Howdy, howdy!  How’s everyone’s spring (or autumn, depending on your hemisphere) going so far?  I’ve been wrapping up my winter by searching for agents and researching how to write queries and synopses.  In graduate school, they told us things like “make sure you have a finished, polished product (for fiction at least) before you query agents” and a few signs of questionable agents (ones who charge reading fees or want more than 15ish%, 20% at the most, etc.).  But nobody really explains how to find reputable agents or how to go about querying them.

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When I first opened my browser to begin the research.

Google searches proved to be overwhelming at first.  They provided a plethora of information and no indication of where to begin, so I admit I panicked and sent a few emails out pleading for help.  That would be my first bit of advice: don’t be afraid to ask more experienced people for help.  Even if they can’t help you personally, chances are they know people who can.  While I waited for responses, I read through SFWA’s literary agents advice page, which is wonderful at telling you how to recognize questionable agents (it’s far more detailed than anything I learned in school).  I realize it’s a science fiction and fantasy group, but a lot of the advice here probably applies across the literary agent spectrum.  They also have pages about editors and publishers and other things that are super useful.

There are a number of publications (Writer’s Market comes to mind most readily) you can buy (some even come as Kindle books) or check out at the library that offer lists of current agents and agencies if you prefer more traditional research methods.  I didn’t want to spend money or visit the library this early in my searches, so I started at the Association of Authors’ Representatives website.  My only problem with this website is that it doesn’t group agents by agency, so it’s difficult to keep track of who works where which is really important since most agencies don’t want you to query more than one of their agents at a time (some agencies even say that a no from one of their agents is a no from all of them).  Then, someone sent me this post which groups science fiction and fantasy agents by agencies, and it gave me a solid starting point for my search (it was a life saver).  It’s a little old, though, so be sure to check out the agency websites and do your research as to who’s accepting what.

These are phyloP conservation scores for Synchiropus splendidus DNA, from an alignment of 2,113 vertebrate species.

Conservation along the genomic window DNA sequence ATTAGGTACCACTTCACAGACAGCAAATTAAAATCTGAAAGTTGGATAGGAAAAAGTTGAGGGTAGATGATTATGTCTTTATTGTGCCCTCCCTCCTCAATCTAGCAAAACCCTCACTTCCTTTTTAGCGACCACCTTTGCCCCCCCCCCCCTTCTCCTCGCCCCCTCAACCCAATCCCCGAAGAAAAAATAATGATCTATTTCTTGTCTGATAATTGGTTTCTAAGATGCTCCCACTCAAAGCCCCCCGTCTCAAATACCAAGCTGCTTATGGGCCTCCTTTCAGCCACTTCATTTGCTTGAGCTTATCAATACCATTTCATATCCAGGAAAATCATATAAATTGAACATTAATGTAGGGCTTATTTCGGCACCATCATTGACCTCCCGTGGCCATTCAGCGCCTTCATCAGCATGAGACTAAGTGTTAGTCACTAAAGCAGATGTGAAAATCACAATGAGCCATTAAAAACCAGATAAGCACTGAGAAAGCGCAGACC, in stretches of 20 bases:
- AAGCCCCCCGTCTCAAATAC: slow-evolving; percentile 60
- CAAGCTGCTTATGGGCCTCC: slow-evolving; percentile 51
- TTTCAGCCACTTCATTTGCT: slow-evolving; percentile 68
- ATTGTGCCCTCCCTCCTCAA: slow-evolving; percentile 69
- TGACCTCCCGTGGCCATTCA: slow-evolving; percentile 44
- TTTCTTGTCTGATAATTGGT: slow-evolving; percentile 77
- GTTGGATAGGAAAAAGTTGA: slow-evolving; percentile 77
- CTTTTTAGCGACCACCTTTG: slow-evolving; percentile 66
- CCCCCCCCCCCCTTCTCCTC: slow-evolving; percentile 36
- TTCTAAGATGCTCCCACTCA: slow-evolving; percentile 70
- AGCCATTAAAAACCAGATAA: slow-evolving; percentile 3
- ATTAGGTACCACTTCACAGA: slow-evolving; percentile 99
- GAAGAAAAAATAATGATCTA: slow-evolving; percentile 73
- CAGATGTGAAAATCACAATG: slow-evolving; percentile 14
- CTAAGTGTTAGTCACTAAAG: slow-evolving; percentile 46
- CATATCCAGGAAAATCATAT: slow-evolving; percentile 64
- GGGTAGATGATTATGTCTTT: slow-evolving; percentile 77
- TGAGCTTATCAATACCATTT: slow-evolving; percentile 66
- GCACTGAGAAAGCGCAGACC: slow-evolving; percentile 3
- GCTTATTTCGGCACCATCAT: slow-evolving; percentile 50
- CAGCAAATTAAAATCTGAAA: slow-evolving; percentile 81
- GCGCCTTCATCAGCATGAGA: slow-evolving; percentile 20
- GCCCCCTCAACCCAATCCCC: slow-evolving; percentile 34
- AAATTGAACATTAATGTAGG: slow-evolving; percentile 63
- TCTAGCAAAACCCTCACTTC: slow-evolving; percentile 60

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There’s no magical way around the research.

That’s my second bit of advice: do your due diligence.  This is my baby that I’m about to shop around.  I’m going to make sure, to the best of my ability, that I’m not getting mixed up with someone who’s trying to take advantage of me and my work.  If you’re not sure how legit someone is, ask around.  Also, I’m making sure the agents are a good fit for me.  Don’t just randomly submit to people and hope it works out.  Go through their bios and websites to make sure they represent what you write and if they’re actually open to new clients.  And always check out the submission guidelines.  I look at it this way, if I’m wasting their time by submitting something they don’t represent or not following their guidelines, I’m wasting my time.

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Be wary!  We all have gut feelings.  Trust them if they say something is off.

Anyway, I’ve compiled a list of agents (I still have many more to look into).  I didn’t stop looking just because I found one who sounds like a perfect fit (she might not be interested in my story after all).  I will keep looking at different agents until I get ready to send out the first batch of queries (simultaneous submissions to different agencies are expected), then I’ll look for a new batch in case no one bites.  That’s all we can do.